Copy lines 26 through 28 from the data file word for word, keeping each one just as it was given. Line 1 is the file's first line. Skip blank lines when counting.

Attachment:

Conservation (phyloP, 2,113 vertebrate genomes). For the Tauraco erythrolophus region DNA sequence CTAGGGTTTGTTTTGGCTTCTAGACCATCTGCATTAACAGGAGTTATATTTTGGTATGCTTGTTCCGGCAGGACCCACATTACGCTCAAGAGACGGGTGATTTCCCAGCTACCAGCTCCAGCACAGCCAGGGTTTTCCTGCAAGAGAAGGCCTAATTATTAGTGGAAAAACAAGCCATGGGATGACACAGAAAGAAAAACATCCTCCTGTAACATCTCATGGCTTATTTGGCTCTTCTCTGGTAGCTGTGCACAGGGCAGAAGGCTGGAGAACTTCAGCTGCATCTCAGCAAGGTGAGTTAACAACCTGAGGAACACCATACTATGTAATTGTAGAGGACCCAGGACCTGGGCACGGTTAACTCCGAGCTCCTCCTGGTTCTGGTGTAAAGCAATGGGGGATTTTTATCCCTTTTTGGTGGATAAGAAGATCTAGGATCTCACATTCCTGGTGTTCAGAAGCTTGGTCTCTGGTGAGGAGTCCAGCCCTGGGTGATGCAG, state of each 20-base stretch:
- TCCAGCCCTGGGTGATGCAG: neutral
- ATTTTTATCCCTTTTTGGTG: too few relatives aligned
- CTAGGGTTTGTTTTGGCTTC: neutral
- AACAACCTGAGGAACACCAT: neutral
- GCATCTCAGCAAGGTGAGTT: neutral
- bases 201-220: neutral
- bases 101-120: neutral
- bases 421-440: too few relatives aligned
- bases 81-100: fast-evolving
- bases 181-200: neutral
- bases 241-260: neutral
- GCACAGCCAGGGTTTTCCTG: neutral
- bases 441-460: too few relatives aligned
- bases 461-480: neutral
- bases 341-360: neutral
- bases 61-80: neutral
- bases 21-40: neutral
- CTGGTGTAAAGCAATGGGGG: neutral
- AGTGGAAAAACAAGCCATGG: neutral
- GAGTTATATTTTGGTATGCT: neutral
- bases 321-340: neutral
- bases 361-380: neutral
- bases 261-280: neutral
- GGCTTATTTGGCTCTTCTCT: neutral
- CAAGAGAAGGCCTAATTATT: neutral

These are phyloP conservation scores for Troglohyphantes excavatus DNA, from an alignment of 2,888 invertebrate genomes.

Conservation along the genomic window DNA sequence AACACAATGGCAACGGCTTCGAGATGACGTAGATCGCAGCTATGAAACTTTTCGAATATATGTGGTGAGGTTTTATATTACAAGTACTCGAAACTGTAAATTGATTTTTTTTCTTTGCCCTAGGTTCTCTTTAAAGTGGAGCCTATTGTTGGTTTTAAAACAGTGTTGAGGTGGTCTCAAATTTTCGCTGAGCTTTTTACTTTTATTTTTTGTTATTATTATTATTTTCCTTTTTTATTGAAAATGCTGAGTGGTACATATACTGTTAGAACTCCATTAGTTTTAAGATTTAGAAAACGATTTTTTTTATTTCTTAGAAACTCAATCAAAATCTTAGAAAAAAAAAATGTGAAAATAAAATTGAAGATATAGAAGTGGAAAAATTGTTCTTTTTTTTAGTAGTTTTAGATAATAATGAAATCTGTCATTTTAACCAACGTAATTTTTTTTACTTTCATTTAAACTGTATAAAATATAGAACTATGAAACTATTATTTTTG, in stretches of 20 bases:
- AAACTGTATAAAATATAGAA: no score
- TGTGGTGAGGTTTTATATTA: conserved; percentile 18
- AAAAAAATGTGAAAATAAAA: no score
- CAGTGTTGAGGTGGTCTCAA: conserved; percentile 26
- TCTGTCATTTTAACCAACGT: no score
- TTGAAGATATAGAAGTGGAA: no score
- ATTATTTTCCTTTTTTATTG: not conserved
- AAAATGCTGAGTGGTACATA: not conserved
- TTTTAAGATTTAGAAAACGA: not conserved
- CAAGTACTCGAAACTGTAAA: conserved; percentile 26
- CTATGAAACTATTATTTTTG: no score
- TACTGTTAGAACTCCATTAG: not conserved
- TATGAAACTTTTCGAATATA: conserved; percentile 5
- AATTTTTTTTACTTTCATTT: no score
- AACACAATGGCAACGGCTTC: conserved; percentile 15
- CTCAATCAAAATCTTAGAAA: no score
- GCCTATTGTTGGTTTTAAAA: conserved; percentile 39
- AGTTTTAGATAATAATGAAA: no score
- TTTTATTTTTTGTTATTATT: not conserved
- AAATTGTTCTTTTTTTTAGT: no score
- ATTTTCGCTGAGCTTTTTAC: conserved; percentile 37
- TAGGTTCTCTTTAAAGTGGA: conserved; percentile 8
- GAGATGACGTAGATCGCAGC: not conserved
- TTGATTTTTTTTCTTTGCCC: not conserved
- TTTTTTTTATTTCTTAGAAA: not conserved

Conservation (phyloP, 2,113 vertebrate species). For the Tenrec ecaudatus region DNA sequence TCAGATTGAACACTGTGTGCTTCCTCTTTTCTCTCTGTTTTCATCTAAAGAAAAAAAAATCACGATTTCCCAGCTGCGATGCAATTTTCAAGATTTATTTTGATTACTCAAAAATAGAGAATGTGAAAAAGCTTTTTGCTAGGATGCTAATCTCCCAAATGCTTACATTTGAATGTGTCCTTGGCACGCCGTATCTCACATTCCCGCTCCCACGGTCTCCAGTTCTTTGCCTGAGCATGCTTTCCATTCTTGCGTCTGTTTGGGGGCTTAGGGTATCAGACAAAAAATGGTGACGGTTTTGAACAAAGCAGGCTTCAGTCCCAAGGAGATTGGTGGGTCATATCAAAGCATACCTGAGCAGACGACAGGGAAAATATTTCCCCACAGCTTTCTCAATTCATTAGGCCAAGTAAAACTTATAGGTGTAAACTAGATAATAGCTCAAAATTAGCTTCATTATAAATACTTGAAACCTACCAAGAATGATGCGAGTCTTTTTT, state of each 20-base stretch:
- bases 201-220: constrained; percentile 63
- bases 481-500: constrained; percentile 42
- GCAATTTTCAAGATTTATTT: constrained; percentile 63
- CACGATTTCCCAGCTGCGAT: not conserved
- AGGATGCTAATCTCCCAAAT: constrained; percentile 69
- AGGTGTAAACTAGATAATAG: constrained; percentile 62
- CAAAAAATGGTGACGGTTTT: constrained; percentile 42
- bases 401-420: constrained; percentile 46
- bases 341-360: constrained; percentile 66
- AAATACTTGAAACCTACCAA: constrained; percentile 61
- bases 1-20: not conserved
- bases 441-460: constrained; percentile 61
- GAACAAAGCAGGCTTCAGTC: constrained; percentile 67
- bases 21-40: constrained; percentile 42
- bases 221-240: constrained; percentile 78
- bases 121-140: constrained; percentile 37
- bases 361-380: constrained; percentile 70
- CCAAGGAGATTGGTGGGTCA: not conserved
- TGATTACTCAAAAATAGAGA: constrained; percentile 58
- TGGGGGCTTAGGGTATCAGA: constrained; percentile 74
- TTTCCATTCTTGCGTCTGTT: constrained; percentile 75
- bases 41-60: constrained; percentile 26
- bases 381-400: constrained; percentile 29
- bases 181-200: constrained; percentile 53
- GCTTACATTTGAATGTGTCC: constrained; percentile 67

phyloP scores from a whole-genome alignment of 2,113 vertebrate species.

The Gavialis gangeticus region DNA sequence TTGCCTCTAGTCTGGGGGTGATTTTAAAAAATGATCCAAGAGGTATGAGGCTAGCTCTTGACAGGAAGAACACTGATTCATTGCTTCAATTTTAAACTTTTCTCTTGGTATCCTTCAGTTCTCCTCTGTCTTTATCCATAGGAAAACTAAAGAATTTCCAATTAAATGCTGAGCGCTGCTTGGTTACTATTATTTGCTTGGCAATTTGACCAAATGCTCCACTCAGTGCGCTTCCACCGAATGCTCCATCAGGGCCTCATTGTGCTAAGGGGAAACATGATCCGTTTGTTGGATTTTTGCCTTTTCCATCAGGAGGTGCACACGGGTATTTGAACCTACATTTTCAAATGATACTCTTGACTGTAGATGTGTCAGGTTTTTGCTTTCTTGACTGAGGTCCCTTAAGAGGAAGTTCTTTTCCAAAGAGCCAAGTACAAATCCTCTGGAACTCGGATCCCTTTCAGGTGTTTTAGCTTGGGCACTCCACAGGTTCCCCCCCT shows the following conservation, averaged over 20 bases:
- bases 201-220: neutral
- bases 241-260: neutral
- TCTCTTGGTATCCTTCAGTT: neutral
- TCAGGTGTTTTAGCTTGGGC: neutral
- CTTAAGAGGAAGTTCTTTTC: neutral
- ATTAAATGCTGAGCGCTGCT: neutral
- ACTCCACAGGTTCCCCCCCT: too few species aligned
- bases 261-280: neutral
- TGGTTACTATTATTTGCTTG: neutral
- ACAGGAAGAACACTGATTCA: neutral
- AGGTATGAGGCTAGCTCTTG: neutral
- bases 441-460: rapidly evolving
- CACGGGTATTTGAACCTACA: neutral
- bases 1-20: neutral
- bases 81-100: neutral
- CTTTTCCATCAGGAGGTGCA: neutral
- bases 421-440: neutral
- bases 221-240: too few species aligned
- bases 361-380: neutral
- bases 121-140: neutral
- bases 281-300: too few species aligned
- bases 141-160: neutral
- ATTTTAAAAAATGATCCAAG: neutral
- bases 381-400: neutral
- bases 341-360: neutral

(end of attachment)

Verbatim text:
- CAAGAGAAGGCCTAATTATT: neutral

These are phyloP conservation scores for Troglohyphantes excavatus DNA, from an alignment of 2,888 invertebrate genomes.

Conservation along the genomic window DNA sequence AACACAATGGCAACGGCTTCGAGATGACGTAGATCGCAGCTATGAAACTTTTCGAATATATGTGGTGAGGTTTTATATTACAAGTACTCGAAACTGTAAATTGATTTTTTTTCTTTGCCCTAGGTTCTCTTTAAAGTGGAGCCTATTGTTGGTTTTAAAACAGTGTTGAGGTGGTCTCAAATTTTCGCTGAGCTTTTTACTTTTATTTTTTGTTATTATTATTATTTTCCTTTTTTATTGAAAATGCTGAGTGGTACATATACTGTTAGAACTCCATTAGTTTTAAGATTTAGAAAACGATTTTTTTTATTTCTTAGAAACTCAATCAAAATCTTAGAAAAAAAAAATGTGAAAATAAAATTGAAGATATAGAAGTGGAAAAATTGTTCTTTTTTTTAGTAGTTTTAGATAATAATGAAATCTGTCATTTTAACCAACGTAATTTTTTTTACTTTCATTTAAACTGTATAAAATATAGAACTATGAAACTATTATTTTTG, in stretches of 20 bases: